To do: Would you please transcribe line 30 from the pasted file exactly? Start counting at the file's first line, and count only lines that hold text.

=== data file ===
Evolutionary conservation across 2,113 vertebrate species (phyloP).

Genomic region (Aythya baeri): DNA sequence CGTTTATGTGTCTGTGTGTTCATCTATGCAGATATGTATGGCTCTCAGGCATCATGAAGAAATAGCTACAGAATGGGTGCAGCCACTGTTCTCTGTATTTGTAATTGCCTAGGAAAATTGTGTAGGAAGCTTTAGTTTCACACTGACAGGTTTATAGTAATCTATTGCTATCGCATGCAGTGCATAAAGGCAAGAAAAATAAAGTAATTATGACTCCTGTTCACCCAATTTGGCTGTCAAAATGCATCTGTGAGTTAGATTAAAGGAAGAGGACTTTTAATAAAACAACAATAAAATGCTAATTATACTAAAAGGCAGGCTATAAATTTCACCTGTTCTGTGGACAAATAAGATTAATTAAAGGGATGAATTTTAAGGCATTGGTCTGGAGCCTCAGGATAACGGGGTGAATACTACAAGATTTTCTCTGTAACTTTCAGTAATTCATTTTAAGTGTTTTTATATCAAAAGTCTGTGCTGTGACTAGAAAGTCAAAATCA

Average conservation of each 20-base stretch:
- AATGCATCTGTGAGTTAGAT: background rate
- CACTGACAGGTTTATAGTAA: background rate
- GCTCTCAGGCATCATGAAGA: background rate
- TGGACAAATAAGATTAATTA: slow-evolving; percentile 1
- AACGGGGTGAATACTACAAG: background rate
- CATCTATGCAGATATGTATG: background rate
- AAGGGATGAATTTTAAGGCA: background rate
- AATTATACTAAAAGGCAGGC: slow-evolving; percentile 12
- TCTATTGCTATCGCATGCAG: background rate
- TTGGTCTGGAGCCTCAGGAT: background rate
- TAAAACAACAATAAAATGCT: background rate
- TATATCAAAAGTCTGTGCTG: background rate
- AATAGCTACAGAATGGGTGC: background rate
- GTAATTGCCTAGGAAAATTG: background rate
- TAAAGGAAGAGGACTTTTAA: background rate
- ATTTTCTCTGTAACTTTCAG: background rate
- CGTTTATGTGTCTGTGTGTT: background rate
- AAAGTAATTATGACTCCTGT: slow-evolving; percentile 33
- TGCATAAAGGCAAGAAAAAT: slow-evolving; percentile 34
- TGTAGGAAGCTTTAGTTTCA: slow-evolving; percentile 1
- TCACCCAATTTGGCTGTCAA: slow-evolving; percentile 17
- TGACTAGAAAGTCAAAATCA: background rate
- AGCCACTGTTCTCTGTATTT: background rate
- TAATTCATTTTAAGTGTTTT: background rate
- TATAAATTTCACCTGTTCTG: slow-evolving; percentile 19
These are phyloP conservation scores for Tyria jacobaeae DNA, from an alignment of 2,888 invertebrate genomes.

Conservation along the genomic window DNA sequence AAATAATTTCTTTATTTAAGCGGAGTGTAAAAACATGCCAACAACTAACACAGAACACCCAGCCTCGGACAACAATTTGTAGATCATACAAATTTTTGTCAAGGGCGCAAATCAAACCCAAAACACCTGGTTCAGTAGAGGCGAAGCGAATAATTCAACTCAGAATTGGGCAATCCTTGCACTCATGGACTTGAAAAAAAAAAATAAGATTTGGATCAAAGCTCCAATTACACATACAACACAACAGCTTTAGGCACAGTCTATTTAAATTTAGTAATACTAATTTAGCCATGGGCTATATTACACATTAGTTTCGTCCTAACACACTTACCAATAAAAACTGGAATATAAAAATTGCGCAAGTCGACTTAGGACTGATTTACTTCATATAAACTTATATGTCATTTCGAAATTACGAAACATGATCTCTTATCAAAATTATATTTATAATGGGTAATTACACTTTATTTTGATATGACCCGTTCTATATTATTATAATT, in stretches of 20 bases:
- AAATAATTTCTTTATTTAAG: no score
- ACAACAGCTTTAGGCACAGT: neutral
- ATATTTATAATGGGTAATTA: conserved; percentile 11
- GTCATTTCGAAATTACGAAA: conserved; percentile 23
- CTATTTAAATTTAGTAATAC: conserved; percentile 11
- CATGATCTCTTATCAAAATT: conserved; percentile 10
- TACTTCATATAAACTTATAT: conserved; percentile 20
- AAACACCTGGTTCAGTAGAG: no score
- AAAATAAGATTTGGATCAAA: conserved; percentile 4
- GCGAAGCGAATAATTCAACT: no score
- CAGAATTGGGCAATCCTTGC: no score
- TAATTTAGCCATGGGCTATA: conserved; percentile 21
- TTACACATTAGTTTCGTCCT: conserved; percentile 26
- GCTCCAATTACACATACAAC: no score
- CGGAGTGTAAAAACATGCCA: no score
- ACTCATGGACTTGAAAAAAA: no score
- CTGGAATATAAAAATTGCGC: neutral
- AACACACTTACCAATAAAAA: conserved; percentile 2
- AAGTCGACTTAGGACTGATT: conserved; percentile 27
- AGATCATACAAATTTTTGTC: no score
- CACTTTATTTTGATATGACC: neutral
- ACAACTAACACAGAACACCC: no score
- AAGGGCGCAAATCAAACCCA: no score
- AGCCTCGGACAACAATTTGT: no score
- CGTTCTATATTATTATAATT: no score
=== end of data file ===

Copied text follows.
Conservation along the genomic window DNA sequence AAATAATTTCTTTATTTAAGCGGAGTGTAAAAACATGCCAACAACTAACACAGAACACCCAGCCTCGGACAACAATTTGTAGATCATACAAATTTTTGTCAAGGGCGCAAATCAAACCCAAAACACCTGGTTCAGTAGAGGCGAAGCGAATAATTCAACTCAGAATTGGGCAATCCTTGCACTCATGGACTTGAAAAAAAAAAATAAGATTTGGATCAAAGCTCCAATTACACATACAACACAACAGCTTTAGGCACAGTCTATTTAAATTTAGTAATACTAATTTAGCCATGGGCTATATTACACATTAGTTTCGTCCTAACACACTTACCAATAAAAACTGGAATATAAAAATTGCGCAAGTCGACTTAGGACTGATTTACTTCATATAAACTTATATGTCATTTCGAAATTACGAAACATGATCTCTTATCAAAATTATATTTATAATGGGTAATTACACTTTATTTTGATATGACCCGTTCTATATTATTATAATT, in stretches of 20 bases: